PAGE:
People who have been blind since a young age can sometimes learn to develop a sort of low-grade echolocation. This technique, used by the likes of Ray Charles, Stevie Wonder, Ronnie Milsap, and Ben Underwood, works much the same way as it does in bats and dolphins. But people who have just recently lost their sight can't harness this ability innately. They need the vOICe to do it for them.
Invented by Dr. Peter B.L. Meijer, Principal Scientist at the Netherland's Hemics BV in 1982, the vOICe (as in "Oh, I See") is what's known as a sensory substitution device (SSDs). SSDs instigate a mechanical synthesia—transforming visual information into audible representations—in order to overcome a lost sensory ability. The image below is that of Dr. Meijer mid-conversion.
These Synthesia Glasses Help Blind People “See” Via SonarSEXPAND
The vOICe consists of a glasses-mounted camera for collecting visual data, a backpack-carried laptop running the conversion software, and headphones to project the converted sound into the patient's ears, scanning left to right like a sonar sweep. While Meijer did come up with the idea in the early '80s it wasn't until nearly two decades later in 1998 that the necessary components had shrunk to portable sizes and even that used a desktop webcam—which was quickly replaced with a pair of those "spy" sunglasses you find in Skymall. The system still uses spy glasses, though users can also download the software to their smartphone and use its camera instead.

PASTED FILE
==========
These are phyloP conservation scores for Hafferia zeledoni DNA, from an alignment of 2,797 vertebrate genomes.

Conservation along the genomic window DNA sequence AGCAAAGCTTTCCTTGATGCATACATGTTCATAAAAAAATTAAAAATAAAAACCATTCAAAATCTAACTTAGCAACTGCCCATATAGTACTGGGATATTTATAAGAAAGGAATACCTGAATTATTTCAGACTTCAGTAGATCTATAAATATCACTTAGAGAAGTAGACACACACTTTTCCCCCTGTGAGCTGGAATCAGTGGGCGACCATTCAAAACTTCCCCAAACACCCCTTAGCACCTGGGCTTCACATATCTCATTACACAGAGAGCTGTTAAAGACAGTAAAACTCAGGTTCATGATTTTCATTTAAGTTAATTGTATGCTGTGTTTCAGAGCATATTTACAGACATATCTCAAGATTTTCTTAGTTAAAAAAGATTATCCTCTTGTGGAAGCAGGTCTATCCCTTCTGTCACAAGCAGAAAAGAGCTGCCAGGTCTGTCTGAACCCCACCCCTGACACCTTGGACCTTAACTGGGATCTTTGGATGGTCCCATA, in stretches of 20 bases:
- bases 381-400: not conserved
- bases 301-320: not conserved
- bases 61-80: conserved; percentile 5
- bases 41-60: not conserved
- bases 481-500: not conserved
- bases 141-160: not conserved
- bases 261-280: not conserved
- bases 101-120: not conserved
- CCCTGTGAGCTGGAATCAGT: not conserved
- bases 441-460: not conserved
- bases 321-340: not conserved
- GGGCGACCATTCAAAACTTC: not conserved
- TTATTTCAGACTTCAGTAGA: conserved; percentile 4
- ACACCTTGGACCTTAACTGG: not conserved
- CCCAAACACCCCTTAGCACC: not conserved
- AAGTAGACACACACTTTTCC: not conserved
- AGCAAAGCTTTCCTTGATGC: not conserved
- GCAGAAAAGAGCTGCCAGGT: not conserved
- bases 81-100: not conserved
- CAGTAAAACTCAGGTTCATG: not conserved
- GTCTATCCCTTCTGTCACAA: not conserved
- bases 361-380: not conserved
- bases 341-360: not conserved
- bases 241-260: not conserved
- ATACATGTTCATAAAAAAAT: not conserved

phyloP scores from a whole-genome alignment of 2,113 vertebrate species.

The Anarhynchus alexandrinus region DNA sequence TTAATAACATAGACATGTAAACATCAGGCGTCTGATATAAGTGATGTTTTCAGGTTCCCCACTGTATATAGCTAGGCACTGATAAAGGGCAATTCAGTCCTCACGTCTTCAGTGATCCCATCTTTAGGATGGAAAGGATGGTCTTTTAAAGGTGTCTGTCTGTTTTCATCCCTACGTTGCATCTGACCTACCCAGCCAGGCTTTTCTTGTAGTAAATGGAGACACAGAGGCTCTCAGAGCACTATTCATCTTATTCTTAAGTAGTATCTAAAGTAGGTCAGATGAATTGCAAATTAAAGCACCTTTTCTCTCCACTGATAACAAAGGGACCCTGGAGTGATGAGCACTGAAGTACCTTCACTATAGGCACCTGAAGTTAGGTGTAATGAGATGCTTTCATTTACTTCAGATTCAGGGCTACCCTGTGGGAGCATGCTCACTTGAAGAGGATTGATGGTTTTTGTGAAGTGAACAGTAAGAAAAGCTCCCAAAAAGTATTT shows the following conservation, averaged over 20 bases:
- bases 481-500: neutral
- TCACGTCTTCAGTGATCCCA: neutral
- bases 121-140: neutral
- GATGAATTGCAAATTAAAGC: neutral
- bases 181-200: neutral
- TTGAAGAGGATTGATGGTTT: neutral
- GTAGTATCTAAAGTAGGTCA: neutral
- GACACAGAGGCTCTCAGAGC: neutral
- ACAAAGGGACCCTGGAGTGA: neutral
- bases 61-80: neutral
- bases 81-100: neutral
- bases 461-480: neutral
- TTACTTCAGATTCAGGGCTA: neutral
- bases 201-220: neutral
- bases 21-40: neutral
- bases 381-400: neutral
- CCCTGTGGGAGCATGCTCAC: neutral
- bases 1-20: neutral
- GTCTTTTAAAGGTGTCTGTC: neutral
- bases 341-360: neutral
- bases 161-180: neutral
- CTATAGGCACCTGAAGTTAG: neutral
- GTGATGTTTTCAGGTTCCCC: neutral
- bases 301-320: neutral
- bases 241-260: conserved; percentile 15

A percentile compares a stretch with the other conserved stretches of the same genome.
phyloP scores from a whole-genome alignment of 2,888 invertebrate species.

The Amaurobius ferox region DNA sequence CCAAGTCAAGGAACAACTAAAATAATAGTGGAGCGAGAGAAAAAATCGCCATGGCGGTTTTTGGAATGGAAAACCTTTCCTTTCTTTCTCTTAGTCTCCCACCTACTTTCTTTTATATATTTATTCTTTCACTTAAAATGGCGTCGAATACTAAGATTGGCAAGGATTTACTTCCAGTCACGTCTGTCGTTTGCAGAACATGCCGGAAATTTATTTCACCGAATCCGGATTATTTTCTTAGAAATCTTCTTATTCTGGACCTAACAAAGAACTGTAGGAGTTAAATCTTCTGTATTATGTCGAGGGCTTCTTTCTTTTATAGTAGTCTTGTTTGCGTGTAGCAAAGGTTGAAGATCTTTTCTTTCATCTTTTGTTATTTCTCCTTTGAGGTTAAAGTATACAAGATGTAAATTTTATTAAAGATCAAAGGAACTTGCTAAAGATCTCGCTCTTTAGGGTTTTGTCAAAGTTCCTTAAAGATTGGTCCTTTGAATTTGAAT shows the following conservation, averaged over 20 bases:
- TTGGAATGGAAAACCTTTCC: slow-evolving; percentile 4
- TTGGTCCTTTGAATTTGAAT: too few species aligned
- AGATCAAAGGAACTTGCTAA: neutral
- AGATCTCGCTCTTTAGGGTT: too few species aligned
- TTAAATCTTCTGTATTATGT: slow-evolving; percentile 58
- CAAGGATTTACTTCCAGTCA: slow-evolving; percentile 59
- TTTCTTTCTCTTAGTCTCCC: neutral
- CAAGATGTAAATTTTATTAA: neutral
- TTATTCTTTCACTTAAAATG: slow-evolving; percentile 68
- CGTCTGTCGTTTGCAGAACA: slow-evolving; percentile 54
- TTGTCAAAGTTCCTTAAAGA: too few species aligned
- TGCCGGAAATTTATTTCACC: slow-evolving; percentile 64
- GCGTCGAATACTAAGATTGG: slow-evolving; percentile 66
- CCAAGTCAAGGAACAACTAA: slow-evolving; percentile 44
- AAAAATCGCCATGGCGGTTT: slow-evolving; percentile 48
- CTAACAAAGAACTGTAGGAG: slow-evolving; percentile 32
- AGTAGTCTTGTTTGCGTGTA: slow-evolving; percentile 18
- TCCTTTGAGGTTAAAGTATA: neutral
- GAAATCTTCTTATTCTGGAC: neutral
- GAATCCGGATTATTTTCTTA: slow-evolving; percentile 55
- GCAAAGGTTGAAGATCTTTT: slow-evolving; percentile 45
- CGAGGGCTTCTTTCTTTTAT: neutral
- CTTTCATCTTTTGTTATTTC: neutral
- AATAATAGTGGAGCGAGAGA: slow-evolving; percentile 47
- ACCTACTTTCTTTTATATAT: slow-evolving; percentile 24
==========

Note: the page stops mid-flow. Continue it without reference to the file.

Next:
As the vOICe website explains:
The vOICe converts images captured by a camera into "soundscapes" delivered to the user through headphones at a default rate of one soundscape per second. Each soundscape is a left to right scan of the visual scene with frequency representing the image's vertical axis and loudness representing brightness... The user therefore experiences a series of "snapshots" passing from the left to the right ear.
Some studies have suggested that the brain adapts to the long-term use of these devices, rewiring itself to "see" sounds, like Daredevil. Claire Cheskin, a long-time user of the vOICe, toldNew Scientist that she can interpret full images roughly akin to her lost sight just by listening. "I've sailed across the English Channel and across the North Sea, sometimes using the vOICe to spot landmarks," she said. "The lights on the land were faint but the vOICe could pick them up." What's more, some skilled users able to do the same without the aid of the SSD. The next step will, obviously, be Geordi LaForge-style visors. [PopSci - SeeingWithSound 123 - Images: Seeing With Sound, diagram (below): New Scientist]